Wilson returned home, but on arrival learned that Liliuokalani had phone again to have him meet her at Washington Place. He went, passing the barracks, and found there 400 men in readiness for anything Wilcox asked of them. Wilson told them to go home. He went to Washington Place and learned of the plot. He took Wilcox to see the queen. He reiterated his plan, but she told him she would have nothing to do with it.


Wilson went to the palace, saw the king and told him there was a plot to assassinate him and that the leader was Wilcox. Wilson requested that Kalakaua give an order to have Wilcox arrested and locked up. The king, however, replied: “It is a matter I do not wish to handle without the advice of my cabinet” The interview closed. Wilson said some time ago that he always considered Wilcox a dangerous man to the peace of the community.

Wilsonn was prominent in the “bayonet Constitution” affair of 1887. In 1910 Wilson said that Walter Murray Gibson, the premier, who had been a sort of picturesque adventurer in his earlier days, was responsible for getting Kalakaua in Dutch in regard to the Samoa expedition, in which he sent the warship Kaimiloa to annex Samoa to Hawaii. Wilson claimed that he put that thought into the king’s head. They were out swimming one night near Waialua, and then sat on the beach. At that time Kalakaua unfolded his plan for the benefit of the Hawaiian race and extension of his kingdom. Wilson then suggested the South Sea trip. This was opposed on the ground that the Germans had Samoa.


Charles B. Wilson held many public offices. For 28 years, from 1866 to and including 1893, he held 11 positions in the fire department, six years as chief. From 1866 to 1884 he served in the Honolulu Rifles in every grade from private to and including that of captain. He served under Major Gulick in the secret service during 1868–69 and 70 detailed to protect Kamehameha V. In 1873 he served as sergeant in the rifles during the famous barracks’ mutiny. In 1874 he served in the secret service, detailed to protect King Kalakaua; also served as captain of the reorganized Honolulu Rifles during the same period.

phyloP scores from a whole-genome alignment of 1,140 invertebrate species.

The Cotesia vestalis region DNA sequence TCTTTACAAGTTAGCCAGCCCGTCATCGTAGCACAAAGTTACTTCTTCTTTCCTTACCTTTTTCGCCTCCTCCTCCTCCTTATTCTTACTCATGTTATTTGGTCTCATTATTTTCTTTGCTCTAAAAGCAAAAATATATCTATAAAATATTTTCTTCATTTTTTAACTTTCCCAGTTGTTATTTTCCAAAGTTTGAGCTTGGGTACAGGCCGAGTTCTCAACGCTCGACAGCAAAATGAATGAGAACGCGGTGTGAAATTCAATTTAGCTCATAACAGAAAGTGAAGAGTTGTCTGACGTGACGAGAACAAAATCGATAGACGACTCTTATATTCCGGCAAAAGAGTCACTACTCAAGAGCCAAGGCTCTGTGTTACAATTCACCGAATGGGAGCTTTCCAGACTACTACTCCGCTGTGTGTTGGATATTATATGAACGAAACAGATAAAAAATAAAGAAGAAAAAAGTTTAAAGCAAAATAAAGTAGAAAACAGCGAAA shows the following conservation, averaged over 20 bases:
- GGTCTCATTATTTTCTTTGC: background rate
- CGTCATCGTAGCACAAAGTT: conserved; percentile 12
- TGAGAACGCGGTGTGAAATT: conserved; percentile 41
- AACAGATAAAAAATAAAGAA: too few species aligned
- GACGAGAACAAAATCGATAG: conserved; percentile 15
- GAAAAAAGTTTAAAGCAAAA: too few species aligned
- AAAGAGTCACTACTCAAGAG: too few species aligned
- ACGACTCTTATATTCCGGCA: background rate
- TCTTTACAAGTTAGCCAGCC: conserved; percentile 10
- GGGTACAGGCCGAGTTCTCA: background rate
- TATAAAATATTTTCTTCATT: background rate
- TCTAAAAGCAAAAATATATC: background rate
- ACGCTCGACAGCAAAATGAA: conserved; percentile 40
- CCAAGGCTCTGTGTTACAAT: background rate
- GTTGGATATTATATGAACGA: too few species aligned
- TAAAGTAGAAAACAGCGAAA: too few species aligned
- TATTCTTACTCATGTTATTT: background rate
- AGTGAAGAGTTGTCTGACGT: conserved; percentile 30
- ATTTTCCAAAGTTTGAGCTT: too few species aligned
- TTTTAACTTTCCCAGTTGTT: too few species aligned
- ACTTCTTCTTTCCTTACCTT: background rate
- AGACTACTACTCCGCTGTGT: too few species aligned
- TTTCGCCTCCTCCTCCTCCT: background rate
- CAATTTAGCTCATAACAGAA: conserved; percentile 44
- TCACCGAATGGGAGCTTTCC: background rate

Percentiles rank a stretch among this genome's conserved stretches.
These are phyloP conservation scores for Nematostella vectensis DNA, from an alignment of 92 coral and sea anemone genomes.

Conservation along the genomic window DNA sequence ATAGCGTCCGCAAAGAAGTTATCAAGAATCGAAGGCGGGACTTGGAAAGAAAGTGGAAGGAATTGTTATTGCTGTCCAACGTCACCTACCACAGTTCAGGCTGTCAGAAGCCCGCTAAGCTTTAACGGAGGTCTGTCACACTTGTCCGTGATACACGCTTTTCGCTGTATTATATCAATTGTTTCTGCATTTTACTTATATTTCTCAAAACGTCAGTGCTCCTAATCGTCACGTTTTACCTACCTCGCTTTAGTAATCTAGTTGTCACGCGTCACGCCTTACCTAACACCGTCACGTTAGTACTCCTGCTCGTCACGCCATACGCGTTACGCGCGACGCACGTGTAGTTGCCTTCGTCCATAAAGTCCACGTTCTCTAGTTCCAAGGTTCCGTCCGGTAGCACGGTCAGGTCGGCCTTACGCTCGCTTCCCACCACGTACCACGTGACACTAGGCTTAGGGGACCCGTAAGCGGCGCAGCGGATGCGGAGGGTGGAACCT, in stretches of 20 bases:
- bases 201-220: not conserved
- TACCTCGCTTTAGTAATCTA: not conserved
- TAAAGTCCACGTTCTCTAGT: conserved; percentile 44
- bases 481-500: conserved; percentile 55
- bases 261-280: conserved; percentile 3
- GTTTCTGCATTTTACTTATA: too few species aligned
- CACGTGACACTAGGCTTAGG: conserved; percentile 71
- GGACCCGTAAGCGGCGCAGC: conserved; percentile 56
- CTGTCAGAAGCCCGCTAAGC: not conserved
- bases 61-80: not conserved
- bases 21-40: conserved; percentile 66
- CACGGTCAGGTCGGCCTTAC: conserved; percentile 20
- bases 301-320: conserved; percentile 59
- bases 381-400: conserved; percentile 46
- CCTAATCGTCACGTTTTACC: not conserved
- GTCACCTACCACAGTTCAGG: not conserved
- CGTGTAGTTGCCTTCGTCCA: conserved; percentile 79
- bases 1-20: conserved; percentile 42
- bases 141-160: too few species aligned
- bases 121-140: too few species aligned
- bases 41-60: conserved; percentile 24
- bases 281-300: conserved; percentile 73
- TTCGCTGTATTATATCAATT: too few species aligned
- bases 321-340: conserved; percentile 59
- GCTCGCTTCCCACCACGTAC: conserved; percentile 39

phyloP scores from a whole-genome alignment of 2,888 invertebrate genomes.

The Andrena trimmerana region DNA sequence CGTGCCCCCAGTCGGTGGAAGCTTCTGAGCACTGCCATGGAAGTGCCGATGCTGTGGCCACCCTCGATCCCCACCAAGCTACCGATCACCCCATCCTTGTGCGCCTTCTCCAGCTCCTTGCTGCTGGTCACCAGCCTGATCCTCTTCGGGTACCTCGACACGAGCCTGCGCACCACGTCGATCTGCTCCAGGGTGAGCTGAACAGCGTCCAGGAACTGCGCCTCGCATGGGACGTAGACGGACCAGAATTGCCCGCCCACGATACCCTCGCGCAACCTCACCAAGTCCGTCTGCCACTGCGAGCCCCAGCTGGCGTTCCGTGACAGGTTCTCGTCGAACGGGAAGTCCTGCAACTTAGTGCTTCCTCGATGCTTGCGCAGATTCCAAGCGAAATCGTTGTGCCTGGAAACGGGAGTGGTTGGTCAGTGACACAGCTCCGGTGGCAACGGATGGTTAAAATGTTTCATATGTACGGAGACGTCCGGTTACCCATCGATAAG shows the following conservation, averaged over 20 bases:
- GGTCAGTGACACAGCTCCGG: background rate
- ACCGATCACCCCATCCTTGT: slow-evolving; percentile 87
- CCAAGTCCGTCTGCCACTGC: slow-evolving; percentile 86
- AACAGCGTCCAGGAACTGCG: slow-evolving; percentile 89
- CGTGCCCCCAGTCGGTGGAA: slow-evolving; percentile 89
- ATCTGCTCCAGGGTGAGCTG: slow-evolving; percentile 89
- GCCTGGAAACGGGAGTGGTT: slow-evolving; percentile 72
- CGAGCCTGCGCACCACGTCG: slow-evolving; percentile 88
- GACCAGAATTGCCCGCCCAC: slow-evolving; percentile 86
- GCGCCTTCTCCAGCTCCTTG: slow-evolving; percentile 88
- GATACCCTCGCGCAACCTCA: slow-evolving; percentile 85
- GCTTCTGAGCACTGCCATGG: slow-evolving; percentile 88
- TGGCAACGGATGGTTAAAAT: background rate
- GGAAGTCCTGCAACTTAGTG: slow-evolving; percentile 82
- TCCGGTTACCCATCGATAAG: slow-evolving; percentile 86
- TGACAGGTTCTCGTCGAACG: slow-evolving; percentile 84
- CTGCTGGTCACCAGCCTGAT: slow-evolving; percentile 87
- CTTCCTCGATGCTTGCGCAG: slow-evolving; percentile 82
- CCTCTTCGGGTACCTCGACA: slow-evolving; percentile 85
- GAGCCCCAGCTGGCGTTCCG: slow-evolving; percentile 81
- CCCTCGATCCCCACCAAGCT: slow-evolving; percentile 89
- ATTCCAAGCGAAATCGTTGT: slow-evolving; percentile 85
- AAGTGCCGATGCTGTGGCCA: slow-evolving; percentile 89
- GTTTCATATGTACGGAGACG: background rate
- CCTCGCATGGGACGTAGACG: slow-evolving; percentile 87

For four years previous to 1880 he served as fire warden for the city of Honolulu.

From 1882 to 1893 served as superintendent of the Honolulu water works, combining this position with chief of the Honolulu Fire Department. In 1888 he organized the department of building inspection. During this period he installed the first power station in Nuuanu Valley for lighting the streets of Honolulu. From March, 1891, to January,, 1893, he served as marshal of the kingdom.

In 1896 he served as member of the committee of the board of health. In 1900 he was superintendent of the detention camp at Kalihi-kai.

From 1902 to December, 1923, he served the county government in various positions, including superintendent of streets, road overseer and overseer of construction.

In 1900 he attended the Republican national convention in Philadelphia.

Many old time friends including Col. and Mrs. C. P. Iaukea, visited the funeral parlors last evening, where Mayor and Mrs. Wilson remained throughout the night.

(Advertiser, 9/13/1926, p. 2)


Honolulu Advertiser, 70th Year, Number 14,198, Page 2. September 13, 1926.